Understanding Extension Methods

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Understanding Extension Methods

As you know, once a type is defined and compiled into a .NET assembly, its definition is, more or less, final. The only way to add new members, update members, or remove members is to recode and recompile the code base into an updated assembly. Or you could take more drastic measures such as using the System. Reflection.Emit namespace to reshape a compiled type dynamically.

Extension methods allow you to extend the functionality of previously compiled types. Using extension methods, you can add functionality to precompiled types while providing the illusion these methods were that all along.

When you create extension methods, the existing precompiled assembly is not literally modified. Rather, the type is extended within the current project. If you package extension methods into a custom .NET *.dll, other applications would need to reference this library to make use of the extensions. To this end, extension methods are really just a way to ‘pretend’ a type has new functionality. The real type is not modified in any way.

This technique can be quite helpful when you need to inject new functionality into types for which you do not have an existing code base. It can also be quite helpful when you need to force a type to support a set of members (for the interest of polymorphism) but cannot modify the original type declaration. Also, LINQ technologies make use of extension methods to integrate query expression support into the .NET base class libraries.

In C#, extension methods can only be defined within a static class. All extension methods are marked as such by using the this keyword as a modifier on the first (and only the first) parameter of the method in question. This parameter represents the data type being extended. Once implemented, extension methods can be called either from the correct instance in memory or statically via the defining static class.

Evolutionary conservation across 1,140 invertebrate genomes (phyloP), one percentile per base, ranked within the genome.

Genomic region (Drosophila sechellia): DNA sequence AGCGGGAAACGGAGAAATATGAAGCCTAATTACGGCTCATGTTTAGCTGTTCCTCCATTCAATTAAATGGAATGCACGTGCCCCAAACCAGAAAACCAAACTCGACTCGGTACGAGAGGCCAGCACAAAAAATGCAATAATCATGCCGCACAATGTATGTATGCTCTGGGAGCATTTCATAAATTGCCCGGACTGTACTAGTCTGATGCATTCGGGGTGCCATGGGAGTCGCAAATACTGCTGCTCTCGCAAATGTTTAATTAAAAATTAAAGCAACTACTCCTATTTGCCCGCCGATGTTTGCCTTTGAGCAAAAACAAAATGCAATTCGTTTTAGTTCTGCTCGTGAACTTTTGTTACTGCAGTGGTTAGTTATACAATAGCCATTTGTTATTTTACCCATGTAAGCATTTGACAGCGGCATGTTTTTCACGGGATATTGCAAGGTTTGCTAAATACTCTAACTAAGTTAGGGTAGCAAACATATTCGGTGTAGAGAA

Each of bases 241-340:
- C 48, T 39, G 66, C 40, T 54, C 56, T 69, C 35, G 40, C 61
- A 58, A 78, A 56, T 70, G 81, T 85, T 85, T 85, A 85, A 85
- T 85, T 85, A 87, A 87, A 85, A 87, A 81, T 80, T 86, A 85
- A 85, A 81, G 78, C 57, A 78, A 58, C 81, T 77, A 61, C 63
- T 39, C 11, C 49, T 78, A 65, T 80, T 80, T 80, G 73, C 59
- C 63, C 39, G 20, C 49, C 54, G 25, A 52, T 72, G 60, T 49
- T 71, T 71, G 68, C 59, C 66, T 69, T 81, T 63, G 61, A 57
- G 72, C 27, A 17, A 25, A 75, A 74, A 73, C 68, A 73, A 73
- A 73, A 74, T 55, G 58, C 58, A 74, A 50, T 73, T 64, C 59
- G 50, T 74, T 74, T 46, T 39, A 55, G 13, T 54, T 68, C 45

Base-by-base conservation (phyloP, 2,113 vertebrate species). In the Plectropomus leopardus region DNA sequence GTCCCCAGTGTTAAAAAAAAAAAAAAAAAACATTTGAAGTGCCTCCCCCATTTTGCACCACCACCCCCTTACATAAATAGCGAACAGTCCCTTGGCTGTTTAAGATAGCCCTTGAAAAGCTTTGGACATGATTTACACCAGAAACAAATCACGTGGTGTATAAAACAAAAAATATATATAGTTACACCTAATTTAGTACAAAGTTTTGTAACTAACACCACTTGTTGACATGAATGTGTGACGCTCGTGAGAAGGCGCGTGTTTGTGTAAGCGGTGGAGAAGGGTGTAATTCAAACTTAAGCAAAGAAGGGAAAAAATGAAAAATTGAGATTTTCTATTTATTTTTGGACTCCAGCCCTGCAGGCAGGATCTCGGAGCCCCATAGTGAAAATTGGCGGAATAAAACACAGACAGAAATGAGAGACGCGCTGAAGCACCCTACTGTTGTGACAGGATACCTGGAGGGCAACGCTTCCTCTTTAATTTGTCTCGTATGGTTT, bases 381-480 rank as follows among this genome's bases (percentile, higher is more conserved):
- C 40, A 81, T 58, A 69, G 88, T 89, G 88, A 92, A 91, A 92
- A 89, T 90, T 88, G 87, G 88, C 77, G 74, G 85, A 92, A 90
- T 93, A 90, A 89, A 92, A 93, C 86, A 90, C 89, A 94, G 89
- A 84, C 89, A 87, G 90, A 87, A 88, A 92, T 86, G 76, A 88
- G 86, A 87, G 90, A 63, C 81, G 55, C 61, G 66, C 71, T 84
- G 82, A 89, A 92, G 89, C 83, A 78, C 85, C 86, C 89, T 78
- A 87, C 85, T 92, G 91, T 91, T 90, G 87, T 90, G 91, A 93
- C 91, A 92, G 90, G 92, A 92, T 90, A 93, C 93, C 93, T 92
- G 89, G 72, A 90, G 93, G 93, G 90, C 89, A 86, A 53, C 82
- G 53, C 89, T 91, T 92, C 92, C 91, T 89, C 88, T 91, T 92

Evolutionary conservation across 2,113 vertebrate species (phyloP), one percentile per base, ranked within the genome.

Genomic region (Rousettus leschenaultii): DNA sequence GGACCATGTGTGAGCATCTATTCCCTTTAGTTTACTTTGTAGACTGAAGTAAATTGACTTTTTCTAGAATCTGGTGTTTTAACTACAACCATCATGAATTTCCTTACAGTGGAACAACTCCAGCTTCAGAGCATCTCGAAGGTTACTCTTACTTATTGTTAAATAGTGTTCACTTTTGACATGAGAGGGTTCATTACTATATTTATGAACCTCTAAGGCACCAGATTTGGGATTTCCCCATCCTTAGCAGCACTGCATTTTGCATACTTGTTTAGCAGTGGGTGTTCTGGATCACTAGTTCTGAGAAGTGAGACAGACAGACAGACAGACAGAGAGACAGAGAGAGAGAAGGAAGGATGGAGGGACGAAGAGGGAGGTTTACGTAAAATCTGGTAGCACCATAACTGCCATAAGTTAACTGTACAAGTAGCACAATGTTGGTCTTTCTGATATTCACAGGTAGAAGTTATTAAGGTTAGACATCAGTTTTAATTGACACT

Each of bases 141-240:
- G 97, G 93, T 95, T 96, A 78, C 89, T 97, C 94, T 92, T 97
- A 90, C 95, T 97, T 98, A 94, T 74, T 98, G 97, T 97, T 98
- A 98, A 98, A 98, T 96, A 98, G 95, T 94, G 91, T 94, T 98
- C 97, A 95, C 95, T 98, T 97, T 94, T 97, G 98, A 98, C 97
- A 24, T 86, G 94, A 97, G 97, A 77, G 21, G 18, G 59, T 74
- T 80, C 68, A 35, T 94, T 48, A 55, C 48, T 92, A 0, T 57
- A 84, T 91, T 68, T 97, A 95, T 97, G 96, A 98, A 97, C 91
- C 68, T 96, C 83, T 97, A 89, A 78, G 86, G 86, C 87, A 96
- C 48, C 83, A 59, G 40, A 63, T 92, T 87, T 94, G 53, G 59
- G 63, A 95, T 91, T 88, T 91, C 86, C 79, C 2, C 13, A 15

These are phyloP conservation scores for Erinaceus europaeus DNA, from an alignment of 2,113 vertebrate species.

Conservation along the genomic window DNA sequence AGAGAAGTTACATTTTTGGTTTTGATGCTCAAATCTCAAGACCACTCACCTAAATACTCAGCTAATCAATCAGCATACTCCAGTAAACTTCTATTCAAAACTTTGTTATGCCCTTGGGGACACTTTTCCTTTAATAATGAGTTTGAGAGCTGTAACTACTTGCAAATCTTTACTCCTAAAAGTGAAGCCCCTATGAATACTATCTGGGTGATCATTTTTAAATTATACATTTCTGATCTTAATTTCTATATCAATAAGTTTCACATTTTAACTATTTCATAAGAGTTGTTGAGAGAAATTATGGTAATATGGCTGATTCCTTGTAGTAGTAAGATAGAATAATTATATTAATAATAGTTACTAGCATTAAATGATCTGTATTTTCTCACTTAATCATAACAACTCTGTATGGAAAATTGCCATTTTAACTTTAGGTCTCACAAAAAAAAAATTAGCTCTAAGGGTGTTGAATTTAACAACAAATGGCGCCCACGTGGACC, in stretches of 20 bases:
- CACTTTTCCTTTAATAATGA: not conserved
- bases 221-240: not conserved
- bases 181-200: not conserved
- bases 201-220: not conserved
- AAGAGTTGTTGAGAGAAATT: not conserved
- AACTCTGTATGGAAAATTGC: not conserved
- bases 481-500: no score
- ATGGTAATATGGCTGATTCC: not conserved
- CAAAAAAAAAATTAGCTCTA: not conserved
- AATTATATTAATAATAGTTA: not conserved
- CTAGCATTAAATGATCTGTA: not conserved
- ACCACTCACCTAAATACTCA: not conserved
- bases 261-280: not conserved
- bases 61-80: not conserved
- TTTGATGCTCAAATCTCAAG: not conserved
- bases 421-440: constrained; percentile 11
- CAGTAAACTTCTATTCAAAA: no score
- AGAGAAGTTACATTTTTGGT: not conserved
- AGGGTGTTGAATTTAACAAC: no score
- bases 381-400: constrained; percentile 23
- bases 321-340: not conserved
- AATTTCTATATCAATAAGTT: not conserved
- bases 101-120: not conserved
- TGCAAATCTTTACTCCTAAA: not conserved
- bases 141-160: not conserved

In VB, extension methods must be marked with the <Extension> attribute. This attribute is defined within the System.Runtime.CompilerServices namespace. Also, VB extension methods can only be defined in Module types, not Class or Structure types.

Assume you are authoring a utility class named MyExtensions that defines a single extension method. The method extends System.Object with a brand new method named DisplayDefiningAssembly(). Given that Object is the parent to all .NET types, all types now have this new method.


// C#
using System.Reflection;

static class MyExtensions
{
// This method allows any object to display the assembly
// in which it is defined.
public static void DisplayDefiningAssembly(this object obj)
{
Console.WriteLine("{0} lives here: {1}", obj.GetType().Name,
Assembly.GetAssembly(obj.GetType()));
}
}




' VB
Imports System.Runtime.CompilerServices
Imports System.Reflection

Public Module MyExtensions
' This method allows any object to display the assembly
' in which it is defined.
<Extension()>_
Sub DisplayDefiningAssembly(ByVal obj As Object)
Console.WriteLine("{0} lives here: {1}", obj.GetType().Name, _
Assembly.GetAssembly(obj.GetType()))
End Sub
End Module

The first parameter of an extension method always denotes the type being extended. Of course, a given extension method could have multiple parameters. To illustrate, here is an overloaded extension method for the System.Int32 structure:


// C#
static class MyExtensions
{
...
// Every Int32 now has a Foo() method ...
public static void Foo(this int i)
{ Console.WriteLine("{0} called the Foo() method.", i); }

// ...which has been overloaded to take a string!
public static void Foo(this int i, string msg)
{ Console.WriteLine("{0} called Foo() and told me: {1}", i, msg); }
}



' VB
Module MyExtensions
...
' Every Int32 now has a Foo() method ...
<Extension()> Public Sub Foo(ByVal i As Integer)
Console.WriteLine("{0} called the Foo() method.", i)
End Sub

' ...which has been overloaded to take a string!
<Extension()>Public Sub Foo(ByVal i As Integer, _
  ByVal msg As String)
Console.WriteLine("{0} called Foo() and told me: {1}", i, msg)
End Sub
End Module

Now consider the following usage. The VB code differs primarily by the declaration of the variables (via the Dim keyword) and removal of semicolons.


// C#
static void Main(string[] args)
{
Console.WriteLine("***** Fun with Extension Methods *****\n");

// The int has assumed a new identity!
int myInt = 12345678;
myInt.DisplayDefiningAssembly();

// So has the DataSet!
System.Data.DataSet ds = new System.Data.DataSet();
ds.DisplayDefiningAssembly();

// And the SoundPlayer!
System.Media.SoundPlayer sp = new System.Media.SoundPlayer();
sp.DisplayDefiningAssembly();

// Use new integer functionality.
myInt.Foo();
myInt.Foo("Ints that Foo? Who would have thought it!");

// This would be an error! Booleans don’t have the Foo() method!
// bool b2 = true;
// b2.Foo();
}

linq4-495x110

Be aware that Visual Studio’s IntelliSense will show you which members are extension methods. Look for the icon with a blue downward arrow. Notice in the following screen shot, DisplayDefiningAssembly() and Foo() have the new extension method icon.


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